The Supreme Court, in a unanimous opinion written by Justice Ginsburg, held that three Goodyear USA subsidiaries, organized and operating, respectively, in Luxembourg, Turkey, and France, are not subject to personal jurisdiction in North Carolina. The specific question, as phrased by the Court, was:
Are foreign subsidiaries of a United States parent corporation amenable to suit in state court on claims unrelated to any activity of the subsidiaries in the forum State?
"A bus accident outside Paris that took the lives of two 13-year-old boys from North Carolina gave rise to the litigation" that ended upon the Supreme Court. The court said
Because the episode-in-suit, the bus accident, occurred in France, and the tire alleged to have caused the accident was manufactured and sold abroad, North Carolina courts lacked specific jurisdiction to adjudicate the controversy.The North Carolina Court of Appeals so acknowledged. Brown v. Meter, 199 N. C. App. 50, 57–58, 681 S. E. 2d 382, 388 (2009). Were the foreign subsidiaries nonetheless amenable to general jurisdiction in North Carolina courts? Confusing or blending general and specific jurisdictional inquiries, the North Carolina courts answered yes.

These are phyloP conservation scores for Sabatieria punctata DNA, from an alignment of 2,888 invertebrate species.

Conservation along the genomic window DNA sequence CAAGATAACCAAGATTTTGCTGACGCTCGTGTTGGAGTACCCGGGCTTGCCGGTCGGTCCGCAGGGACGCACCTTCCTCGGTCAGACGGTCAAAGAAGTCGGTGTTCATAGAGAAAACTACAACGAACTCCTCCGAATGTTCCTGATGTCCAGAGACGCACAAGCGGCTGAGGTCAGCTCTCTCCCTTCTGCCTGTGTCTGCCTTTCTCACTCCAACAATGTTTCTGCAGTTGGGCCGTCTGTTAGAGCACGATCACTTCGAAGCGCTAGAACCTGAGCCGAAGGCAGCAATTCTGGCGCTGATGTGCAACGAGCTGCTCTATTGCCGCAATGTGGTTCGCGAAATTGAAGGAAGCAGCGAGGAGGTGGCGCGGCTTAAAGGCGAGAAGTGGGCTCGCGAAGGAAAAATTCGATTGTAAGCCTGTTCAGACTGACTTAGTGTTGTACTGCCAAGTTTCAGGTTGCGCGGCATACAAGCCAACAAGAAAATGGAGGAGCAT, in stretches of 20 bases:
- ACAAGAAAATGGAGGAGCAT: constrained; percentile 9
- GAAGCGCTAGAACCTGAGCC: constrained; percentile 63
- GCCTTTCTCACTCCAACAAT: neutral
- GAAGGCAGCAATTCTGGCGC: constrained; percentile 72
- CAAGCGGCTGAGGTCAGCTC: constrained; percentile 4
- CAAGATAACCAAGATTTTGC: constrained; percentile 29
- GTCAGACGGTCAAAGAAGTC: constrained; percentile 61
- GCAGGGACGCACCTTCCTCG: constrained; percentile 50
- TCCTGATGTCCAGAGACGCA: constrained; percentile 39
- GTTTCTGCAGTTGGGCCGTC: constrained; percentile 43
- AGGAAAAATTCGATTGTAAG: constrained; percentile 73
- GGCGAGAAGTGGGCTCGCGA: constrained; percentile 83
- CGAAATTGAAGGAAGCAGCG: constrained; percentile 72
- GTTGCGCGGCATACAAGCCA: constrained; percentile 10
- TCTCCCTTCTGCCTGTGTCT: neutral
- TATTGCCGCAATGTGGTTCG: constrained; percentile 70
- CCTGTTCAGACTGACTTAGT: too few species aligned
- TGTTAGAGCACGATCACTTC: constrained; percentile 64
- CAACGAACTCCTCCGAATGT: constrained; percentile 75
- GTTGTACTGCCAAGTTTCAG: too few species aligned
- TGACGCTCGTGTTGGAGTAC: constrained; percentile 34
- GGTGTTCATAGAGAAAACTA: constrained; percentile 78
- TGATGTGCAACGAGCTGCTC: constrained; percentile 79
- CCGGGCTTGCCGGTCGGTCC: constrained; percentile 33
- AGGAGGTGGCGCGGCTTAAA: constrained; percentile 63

A connection so limited between the forum and the foreign corporation, we hold, is an inadequate basis for the exercise of general jurisdiction. Such a connection does not establish the “continuous and systematic” affiliation necessary to empower North Carolina courts to entertain claims unrelated to the foreign corporation’s contacts withthe State.
The Court's opinion in Goodyear Dunlop Tires Operations, S. A. v. Brown can be viewed HERE.